Date of Graduation

Spring 2015


Master of Science in Psychology



Committee Chair

Harry Hom


This study is an examination of the relationship between hindsight bias and posttraumatic guilt. There is some evidence that guilt following a trauma is caused, at least in part, by the hindsight bias. However, the researchers behind this theory have not tested this theory utilizing the hypothetical experimental design for hindsight bias or tested their conception of hindsight bias in terms of foreseeability and inevitability. This study attempted to do just that. Participants were presented with a scenario about a friend in a car accident. Participants in the foresight group received no outcome. Participants in the hindsight groups were told the outcome of the scenario (the friend died) and were then divided into four different groups: Guilt, No Guilt, List, No List. After reading their respective outcomes, half of the hindsight participants were instructed to list two alternative outcomes to the scenario. Previous research has demonstrated that this exercise can reduce or eliminate the hindsight bias. Participants did not demonstrate the hindsight bias in this study, and no support for previous research was obtained. The foresight group regularly expressed more distress and guilt cognitions than the hindsight group. Comparing hindsight groups revealed that listing two alternative outcomes caused participants to judge the outcome as less inevitable but not less foreseeable. This study suggests that the link between hindsight bias and posttraumatic guilt may not be a simple causal relationship, as previous research has suggested.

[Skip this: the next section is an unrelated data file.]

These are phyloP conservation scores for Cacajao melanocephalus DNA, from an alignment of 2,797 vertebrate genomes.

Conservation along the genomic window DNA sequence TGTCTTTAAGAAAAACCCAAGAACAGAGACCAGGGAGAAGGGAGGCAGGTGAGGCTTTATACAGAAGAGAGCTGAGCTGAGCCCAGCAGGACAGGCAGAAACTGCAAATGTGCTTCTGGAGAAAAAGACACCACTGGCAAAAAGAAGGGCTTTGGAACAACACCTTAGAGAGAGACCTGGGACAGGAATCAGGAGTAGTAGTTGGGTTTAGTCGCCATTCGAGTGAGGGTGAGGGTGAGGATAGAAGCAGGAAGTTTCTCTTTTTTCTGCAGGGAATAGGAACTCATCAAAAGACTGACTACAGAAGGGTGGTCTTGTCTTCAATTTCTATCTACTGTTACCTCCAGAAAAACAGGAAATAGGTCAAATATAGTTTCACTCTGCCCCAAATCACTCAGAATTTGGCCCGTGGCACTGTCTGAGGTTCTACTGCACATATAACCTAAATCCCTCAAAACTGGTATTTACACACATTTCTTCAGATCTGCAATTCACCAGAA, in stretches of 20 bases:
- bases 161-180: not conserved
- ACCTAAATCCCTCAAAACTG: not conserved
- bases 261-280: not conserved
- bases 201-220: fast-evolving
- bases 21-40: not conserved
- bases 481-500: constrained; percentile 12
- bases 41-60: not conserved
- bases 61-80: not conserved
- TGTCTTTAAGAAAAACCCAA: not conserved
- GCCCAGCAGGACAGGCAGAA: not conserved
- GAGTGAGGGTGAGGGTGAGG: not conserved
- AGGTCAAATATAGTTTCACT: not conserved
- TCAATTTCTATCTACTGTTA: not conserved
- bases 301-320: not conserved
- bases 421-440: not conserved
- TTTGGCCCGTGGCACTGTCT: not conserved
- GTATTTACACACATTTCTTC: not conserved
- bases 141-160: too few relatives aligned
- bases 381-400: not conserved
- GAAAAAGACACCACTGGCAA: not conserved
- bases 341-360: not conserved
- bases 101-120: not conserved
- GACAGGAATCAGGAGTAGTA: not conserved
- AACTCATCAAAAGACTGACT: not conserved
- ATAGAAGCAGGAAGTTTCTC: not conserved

hindsight bias, guilt, posttraumatic guilt, foreseeability, inevitability

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© Jessica Frances Johnson

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